From Lead to Pipelines, Students Hone Research Skills

Southeast environmental issues serve as research training ground.

By Nancy Martinez, EGP Staff Writer

A small group of community-based researchers in Southeast Los Angeles County is searching to find solutions to environmental issues ranging from lead contamination to tainted storm-water runoff, bike safety and oil pipelines, some of the issues in their own backyards.

For nine weeks, 14 researchers and assistants surveyed streets, studied city documents, conducted tests and interviews as part of the Marina Pando Social Justice Research Collaborative – a project of Commerce-based East Yards Communities for Environmental Justice, and named for one of the nonprofits most active members who died last year.

According to the collaborative, the program gives first-generation, undergraduate college students of color training to conduct social justice-oriented research in their communities.

“We live in these communities, we sense the urgency in finding solutions to the issues we face,” says one of the researchers, 24-year-old Suzette Aguirre of South Gate.

“It means something different, [more], to the researchers when they are testing the homes of their neighbors,” explains Floridalma Boj-Lopez, a USC doctoral candidate and project coordinator who told EGP she believes the program participants have a better grasp on environmental injustice issues in Southeast L.A. County.

Andrea Luna, left, and Suzette Aguirre, right, compile their findings on the impacts of lead contaminated soil, which will be presented Friday. (EGP photo by Nancy Martinez)

Andrea Luna, left, and Suzette Aguirre, right, compile their findings on the impacts of lead contaminated soil, which will be presented Friday. (EGP photo by Nancy Martinez)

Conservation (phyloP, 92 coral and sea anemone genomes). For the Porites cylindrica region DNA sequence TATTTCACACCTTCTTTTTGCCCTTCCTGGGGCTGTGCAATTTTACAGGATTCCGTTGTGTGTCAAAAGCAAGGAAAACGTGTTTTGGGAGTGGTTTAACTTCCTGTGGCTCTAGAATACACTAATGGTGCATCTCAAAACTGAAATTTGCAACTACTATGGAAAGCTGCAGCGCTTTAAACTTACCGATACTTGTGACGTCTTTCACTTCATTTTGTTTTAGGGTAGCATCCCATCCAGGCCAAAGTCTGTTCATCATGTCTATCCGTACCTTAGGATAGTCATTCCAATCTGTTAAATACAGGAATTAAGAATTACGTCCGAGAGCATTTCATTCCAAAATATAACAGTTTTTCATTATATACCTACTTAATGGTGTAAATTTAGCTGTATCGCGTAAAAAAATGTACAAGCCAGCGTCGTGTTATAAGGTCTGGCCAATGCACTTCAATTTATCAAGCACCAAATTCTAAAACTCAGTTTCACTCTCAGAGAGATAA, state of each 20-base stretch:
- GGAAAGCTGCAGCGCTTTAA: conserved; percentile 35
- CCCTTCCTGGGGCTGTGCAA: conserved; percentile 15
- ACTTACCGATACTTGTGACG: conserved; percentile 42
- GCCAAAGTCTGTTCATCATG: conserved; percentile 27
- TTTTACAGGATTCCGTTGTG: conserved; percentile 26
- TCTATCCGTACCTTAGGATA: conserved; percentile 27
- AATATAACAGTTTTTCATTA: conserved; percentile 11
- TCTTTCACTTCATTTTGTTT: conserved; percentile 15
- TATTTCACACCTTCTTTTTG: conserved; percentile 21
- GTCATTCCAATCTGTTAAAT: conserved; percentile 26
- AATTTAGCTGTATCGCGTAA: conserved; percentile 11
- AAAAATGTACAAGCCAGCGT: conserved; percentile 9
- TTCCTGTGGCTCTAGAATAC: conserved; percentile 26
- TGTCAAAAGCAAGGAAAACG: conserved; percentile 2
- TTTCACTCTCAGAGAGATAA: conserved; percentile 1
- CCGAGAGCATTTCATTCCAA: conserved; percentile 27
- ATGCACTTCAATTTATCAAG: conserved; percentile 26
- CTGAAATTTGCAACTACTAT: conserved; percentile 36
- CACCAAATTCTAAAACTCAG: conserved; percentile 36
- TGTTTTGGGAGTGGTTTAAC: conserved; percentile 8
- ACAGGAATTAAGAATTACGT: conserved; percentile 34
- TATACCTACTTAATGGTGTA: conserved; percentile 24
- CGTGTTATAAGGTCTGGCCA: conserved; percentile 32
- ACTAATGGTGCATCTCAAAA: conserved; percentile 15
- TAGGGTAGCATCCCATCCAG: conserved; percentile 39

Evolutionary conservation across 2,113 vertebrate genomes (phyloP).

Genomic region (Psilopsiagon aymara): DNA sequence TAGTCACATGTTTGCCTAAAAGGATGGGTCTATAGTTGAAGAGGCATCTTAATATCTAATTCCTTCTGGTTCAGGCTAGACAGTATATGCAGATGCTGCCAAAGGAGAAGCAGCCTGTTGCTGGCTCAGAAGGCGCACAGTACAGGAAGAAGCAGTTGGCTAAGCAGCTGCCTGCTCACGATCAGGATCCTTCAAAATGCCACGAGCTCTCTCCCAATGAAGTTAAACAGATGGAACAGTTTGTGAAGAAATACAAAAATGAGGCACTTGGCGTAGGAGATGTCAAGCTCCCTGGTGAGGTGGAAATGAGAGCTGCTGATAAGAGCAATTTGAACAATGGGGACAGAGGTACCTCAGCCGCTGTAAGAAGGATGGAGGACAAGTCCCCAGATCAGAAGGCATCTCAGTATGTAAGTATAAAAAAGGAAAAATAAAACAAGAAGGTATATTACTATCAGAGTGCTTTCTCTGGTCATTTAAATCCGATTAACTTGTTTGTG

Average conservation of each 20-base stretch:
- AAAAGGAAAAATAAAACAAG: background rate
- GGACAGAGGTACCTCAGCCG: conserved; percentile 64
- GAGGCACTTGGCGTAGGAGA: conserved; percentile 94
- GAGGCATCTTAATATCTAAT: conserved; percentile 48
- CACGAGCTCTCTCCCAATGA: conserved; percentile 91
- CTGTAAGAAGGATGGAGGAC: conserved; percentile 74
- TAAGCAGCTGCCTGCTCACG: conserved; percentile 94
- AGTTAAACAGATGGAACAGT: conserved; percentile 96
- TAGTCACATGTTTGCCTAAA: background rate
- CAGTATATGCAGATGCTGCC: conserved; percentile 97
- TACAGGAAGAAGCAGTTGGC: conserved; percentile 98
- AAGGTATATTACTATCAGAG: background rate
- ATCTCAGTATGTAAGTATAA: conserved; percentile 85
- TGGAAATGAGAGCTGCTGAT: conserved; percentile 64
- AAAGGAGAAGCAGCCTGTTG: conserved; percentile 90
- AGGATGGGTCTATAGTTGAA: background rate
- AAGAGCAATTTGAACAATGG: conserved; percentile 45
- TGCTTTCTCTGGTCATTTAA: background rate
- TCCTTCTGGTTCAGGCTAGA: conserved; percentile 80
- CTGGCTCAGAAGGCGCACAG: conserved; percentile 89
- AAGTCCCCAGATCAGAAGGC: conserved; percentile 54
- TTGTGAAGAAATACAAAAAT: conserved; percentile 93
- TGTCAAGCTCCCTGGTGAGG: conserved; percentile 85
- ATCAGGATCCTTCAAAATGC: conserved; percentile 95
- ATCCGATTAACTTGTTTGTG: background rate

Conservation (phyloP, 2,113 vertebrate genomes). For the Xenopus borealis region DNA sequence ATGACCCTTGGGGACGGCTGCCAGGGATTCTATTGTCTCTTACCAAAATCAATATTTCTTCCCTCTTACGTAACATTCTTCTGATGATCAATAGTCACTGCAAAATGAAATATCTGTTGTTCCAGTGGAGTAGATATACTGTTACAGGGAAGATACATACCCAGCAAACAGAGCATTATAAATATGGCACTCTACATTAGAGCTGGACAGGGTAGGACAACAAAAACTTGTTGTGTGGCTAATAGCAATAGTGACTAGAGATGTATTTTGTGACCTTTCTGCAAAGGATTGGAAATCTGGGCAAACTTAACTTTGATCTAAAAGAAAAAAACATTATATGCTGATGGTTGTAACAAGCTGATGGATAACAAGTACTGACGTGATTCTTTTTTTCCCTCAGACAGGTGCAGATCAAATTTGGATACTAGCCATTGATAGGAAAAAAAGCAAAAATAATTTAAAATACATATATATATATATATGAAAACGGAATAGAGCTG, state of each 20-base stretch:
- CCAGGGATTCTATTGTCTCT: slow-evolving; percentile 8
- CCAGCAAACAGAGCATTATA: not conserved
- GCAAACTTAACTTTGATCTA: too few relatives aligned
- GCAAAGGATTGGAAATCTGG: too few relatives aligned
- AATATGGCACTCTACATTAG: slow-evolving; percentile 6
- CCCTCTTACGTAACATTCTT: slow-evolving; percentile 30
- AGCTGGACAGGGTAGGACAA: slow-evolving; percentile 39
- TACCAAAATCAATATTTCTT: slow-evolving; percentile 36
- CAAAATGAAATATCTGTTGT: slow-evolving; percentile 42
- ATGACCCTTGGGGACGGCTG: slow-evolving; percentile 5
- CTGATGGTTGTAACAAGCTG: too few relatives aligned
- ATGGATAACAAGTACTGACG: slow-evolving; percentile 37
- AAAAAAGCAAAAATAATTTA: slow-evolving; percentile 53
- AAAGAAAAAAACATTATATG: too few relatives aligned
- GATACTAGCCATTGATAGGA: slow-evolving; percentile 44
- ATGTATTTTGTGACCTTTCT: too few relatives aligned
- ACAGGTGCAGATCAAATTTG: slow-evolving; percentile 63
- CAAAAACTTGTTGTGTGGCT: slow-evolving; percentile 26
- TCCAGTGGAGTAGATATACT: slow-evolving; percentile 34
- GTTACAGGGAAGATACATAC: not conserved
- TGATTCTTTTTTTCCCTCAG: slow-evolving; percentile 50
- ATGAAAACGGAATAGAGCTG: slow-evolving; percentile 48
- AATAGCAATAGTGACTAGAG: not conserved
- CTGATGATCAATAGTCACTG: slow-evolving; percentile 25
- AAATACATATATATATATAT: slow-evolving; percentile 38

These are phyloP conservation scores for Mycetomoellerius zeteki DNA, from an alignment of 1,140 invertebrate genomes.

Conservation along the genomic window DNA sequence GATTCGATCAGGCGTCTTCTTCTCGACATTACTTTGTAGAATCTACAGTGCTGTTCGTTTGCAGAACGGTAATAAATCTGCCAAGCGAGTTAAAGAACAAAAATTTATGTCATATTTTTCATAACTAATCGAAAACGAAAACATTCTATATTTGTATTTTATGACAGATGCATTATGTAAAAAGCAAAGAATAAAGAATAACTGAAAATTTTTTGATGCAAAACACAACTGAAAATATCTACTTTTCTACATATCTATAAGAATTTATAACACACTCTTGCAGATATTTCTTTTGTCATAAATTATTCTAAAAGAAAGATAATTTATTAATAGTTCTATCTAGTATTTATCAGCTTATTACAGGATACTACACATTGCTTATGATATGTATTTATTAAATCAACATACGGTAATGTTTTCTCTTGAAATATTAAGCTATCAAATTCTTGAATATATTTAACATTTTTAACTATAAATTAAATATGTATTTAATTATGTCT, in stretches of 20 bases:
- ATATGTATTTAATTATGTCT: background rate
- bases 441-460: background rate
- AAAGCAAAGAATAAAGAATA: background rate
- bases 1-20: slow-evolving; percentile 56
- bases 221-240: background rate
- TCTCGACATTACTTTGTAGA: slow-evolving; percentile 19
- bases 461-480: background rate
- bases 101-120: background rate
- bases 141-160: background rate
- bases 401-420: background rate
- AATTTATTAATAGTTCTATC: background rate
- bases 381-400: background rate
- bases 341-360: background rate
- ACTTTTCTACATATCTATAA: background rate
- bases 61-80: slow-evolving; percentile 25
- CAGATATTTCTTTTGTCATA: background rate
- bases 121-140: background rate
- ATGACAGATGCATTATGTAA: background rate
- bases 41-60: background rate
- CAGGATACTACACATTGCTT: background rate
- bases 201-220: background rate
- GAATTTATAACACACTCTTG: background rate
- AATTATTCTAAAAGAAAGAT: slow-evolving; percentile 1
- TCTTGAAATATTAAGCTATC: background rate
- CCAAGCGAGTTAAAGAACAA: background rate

Boj-Lopez adds that some of the data they collected could actually be used to inform the community about environmental concerns that have not yet been researched by larger institutions.

Working in four separate groups, each research team focused on a specific area of investigation, ranging from studying the impact of lead contaminated soil in the communities surrounding the now-shuttered Exide plant to the consequences of living near oil pipelines in West Long Beach. They also studied issues faced by female bicyclists traveling through truck-heavy traffic and the quality of industrial stormwater runoff into the Los Angeles River.

Each team will detail its findings during a public presentation Friday at the Westside Christian Church in Long Beach.

One group will detail how they studied the industrial runoff from sites near the Los Angeles River and found grease-like stains running from the facility to the river, East Yards Executive Director Mark Lopez told EGP. The group plans to share photographs and the results of lead level tests near river entry points, which will be handed over to the appropriate regulatory agency for possible legal enforcement.

“Every single project is extending the work of one of our campaigns,” notes Lopez.

Julius Calascan, 23, has been volunteering with East Yards for three years, speaking at community meetings about Exide contamination and plans to expand the 710 Freeway, but told EGP he always thought he could do more.

“I’ve been wanting to have a larger role in the organization and this is a different way of helping the cause,” he said about his research, adding he hopes the data collected will spur further investigation into local environmental issues.